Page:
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How to Market Blockchain With Consensys and Lisk

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How to Market Blockchain With Consensys and Lisk

Check out this post to learn more about working with Consensys and Lisk to improve blockchain marketing for new application paradigms.

· Security Zone ·
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The dark days of the second half of 2017 are becoming a distant memory. The times of insane ICO valuations and token speculation excess were great for some but were a distraction from what makes blockchain interesting — the technology and the promise of that technology.

As with any new idea that boards the hype train, there are the early adopters, those that scramble aboard for the ride, nearly crashing the train, and then, eventually those that remain as the journey settles into something more consistent and predictable. I feel we are starting to enter this later phase with blockchain. I have been watching those projects grow and mature with little fanfare but are building something that might end up being useful. Imagine that!

Consensys

To some, Consensys needs little introduction, imagine them as the Red Hat to the Linux Foundation, and you get an idea of how they fit into the Ethereum space. Founded by Joseph Lubin, one of the creators of Ethereum, they are focused on prototyping useful ideas of Ethereum technology. They are behind dozens of Ethereum related projects, useful to a wide audience from developers to end users who aren’t even aware of what a blockchain is. These include:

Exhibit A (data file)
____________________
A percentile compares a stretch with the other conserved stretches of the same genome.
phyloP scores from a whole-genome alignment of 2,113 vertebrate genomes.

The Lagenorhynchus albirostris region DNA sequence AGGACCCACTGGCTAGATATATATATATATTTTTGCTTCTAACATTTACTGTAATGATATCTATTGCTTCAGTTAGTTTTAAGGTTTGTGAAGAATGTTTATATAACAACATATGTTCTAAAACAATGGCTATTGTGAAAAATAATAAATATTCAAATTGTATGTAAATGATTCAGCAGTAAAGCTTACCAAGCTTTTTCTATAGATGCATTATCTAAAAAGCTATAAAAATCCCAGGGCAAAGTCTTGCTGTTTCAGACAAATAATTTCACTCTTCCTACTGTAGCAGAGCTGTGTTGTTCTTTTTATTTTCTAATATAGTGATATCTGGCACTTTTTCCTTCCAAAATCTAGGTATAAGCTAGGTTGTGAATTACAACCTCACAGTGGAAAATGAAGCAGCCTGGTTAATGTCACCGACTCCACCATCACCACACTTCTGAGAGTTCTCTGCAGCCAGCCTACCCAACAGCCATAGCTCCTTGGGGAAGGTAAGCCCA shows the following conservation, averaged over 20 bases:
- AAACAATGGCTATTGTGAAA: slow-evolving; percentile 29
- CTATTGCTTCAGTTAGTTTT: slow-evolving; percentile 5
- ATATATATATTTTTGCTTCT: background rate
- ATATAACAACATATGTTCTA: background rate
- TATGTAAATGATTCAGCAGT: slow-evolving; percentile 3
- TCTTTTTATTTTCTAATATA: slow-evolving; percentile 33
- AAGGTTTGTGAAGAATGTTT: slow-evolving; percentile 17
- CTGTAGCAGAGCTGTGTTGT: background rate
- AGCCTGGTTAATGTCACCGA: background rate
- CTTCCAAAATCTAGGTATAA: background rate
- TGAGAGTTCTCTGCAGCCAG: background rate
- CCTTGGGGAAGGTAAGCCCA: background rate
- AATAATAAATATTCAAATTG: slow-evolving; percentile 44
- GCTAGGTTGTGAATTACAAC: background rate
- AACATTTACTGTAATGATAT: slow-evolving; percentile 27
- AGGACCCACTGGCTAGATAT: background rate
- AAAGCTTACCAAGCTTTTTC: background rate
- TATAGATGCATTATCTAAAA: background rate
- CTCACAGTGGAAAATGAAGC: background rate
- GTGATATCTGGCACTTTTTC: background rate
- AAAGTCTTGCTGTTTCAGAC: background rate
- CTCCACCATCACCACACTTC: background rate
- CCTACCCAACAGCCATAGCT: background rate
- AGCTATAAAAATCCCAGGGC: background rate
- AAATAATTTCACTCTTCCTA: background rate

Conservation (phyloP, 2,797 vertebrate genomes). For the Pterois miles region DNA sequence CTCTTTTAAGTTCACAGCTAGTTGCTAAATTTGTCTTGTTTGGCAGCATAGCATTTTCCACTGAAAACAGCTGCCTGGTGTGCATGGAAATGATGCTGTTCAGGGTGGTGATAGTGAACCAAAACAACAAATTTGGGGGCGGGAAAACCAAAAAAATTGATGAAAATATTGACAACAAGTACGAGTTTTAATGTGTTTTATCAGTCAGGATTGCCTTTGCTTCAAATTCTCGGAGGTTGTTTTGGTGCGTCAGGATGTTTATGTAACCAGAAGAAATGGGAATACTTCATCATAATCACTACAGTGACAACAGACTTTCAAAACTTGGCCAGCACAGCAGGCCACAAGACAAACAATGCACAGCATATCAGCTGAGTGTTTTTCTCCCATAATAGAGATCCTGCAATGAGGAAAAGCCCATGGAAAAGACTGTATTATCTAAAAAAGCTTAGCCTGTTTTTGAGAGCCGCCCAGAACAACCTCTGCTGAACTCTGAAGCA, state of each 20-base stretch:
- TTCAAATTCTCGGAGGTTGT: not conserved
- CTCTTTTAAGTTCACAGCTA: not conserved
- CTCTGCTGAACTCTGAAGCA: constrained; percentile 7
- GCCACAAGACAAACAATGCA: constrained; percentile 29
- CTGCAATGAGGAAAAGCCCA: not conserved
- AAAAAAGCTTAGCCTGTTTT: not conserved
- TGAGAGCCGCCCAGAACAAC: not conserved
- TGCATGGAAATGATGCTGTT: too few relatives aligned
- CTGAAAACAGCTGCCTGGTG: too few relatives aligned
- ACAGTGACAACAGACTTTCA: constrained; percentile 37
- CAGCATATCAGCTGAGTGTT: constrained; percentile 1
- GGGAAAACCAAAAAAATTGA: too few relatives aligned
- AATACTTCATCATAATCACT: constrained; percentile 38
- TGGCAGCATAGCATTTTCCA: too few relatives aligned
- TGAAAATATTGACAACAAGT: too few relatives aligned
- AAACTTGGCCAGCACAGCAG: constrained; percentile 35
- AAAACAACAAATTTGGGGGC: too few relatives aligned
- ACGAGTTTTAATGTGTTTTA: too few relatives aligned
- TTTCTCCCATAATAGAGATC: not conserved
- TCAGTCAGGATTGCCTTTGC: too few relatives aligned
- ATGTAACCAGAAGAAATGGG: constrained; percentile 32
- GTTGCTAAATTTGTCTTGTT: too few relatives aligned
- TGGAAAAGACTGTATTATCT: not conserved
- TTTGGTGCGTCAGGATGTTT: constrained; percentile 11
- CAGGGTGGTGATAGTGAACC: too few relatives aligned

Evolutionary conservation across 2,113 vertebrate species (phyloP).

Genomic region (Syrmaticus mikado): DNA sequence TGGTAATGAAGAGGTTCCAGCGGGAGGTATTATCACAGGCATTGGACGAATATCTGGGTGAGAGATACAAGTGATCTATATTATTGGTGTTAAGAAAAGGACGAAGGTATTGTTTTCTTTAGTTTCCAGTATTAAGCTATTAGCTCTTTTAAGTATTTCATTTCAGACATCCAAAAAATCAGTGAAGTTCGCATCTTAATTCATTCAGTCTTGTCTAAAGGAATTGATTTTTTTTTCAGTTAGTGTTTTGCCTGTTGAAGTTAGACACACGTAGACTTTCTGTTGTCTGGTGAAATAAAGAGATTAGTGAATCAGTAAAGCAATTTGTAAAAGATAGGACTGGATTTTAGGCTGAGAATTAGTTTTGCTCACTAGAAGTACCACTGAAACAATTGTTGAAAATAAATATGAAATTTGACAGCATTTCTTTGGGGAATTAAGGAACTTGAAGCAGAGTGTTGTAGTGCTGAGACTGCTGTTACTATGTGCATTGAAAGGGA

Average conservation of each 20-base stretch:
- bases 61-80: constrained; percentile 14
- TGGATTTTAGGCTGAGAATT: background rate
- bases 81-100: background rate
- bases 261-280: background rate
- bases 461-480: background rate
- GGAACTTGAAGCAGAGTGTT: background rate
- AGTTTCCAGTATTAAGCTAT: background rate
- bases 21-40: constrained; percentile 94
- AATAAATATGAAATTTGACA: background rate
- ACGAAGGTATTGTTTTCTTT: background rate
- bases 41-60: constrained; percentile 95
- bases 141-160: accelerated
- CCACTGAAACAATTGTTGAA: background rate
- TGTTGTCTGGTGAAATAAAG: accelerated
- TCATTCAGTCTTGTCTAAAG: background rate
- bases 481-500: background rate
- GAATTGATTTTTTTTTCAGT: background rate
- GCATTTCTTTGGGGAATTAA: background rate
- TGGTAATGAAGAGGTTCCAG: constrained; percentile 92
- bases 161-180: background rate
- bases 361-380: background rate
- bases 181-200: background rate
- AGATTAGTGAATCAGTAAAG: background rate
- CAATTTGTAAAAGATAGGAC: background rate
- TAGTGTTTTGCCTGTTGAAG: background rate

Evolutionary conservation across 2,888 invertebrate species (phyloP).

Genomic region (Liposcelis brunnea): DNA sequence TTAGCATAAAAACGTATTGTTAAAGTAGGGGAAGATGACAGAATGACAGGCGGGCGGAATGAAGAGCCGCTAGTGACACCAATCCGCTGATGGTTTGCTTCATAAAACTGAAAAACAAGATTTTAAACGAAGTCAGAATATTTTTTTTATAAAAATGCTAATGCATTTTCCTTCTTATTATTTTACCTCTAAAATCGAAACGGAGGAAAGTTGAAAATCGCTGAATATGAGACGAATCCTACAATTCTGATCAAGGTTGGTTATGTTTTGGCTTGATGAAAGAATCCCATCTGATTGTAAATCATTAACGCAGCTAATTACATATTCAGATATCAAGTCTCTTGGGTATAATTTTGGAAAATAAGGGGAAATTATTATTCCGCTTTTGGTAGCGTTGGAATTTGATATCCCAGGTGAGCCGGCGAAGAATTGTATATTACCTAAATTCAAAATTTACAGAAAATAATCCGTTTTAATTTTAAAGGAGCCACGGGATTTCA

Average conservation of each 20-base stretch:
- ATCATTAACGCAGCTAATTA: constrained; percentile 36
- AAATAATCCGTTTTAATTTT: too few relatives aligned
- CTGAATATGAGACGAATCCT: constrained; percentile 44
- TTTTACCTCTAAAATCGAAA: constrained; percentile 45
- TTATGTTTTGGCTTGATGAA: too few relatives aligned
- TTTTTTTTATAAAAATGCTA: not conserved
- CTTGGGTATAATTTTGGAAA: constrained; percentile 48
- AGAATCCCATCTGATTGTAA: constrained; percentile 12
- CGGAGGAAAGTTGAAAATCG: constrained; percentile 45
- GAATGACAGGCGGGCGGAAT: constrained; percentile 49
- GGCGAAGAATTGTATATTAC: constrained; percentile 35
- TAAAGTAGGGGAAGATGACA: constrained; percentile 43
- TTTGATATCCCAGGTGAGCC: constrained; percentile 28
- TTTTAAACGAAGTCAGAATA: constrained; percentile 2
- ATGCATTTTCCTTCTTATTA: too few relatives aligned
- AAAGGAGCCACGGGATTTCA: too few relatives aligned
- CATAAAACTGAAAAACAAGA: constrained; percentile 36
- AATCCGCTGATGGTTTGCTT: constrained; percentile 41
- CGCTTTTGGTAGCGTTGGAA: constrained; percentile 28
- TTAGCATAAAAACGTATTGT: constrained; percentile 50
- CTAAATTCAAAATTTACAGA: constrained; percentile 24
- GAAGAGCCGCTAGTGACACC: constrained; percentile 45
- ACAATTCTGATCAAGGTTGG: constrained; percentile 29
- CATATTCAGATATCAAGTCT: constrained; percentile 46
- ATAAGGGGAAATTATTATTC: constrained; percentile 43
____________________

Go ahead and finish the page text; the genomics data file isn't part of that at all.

• Truffle for managing the development and deployment of smart contracts.
  • Metamask, an easy to use browser extension for viewing your Ethereum account.
  • Gnosis, a market prediction platform.
  • Gitcoin, for micro-donations.

With dozens of others in progress, Consensys are hedging their bets about what may or may not work, and then passing those experiences onto others looking to develop and build with Ethereum.

I spoke with Amanda Gutterman, their CMO at Berlin’s Tech Open Air to discuss her approach to marketing a technology and concept that is, at best, overly complicated to many and, at worst, an unnecessary waste of time. Amanda’s background is interesting. She founded Slant, an early project to recognize that the Internet would break the traditional journalism model and attempted to solve it. Slant is now closed, but with blockchain based projects now attempting the same, she brings prior knowledge of history that the community is often lacking.

Speaking curtly and always keeping to the point, in the interview below Amanda outlines how she became interested in Ethereum, how Consensys collaborates with the Ethereum Foundation, and how they decide which projects to work on. From a marketing perspective, Amanda acknowledges that the blockchain space has much work to do in explaining itself and that her advice is to focus on the use case, adjusting your language appropriately, and to stick to well-researched facts, not try to fool people into something that isn’t true.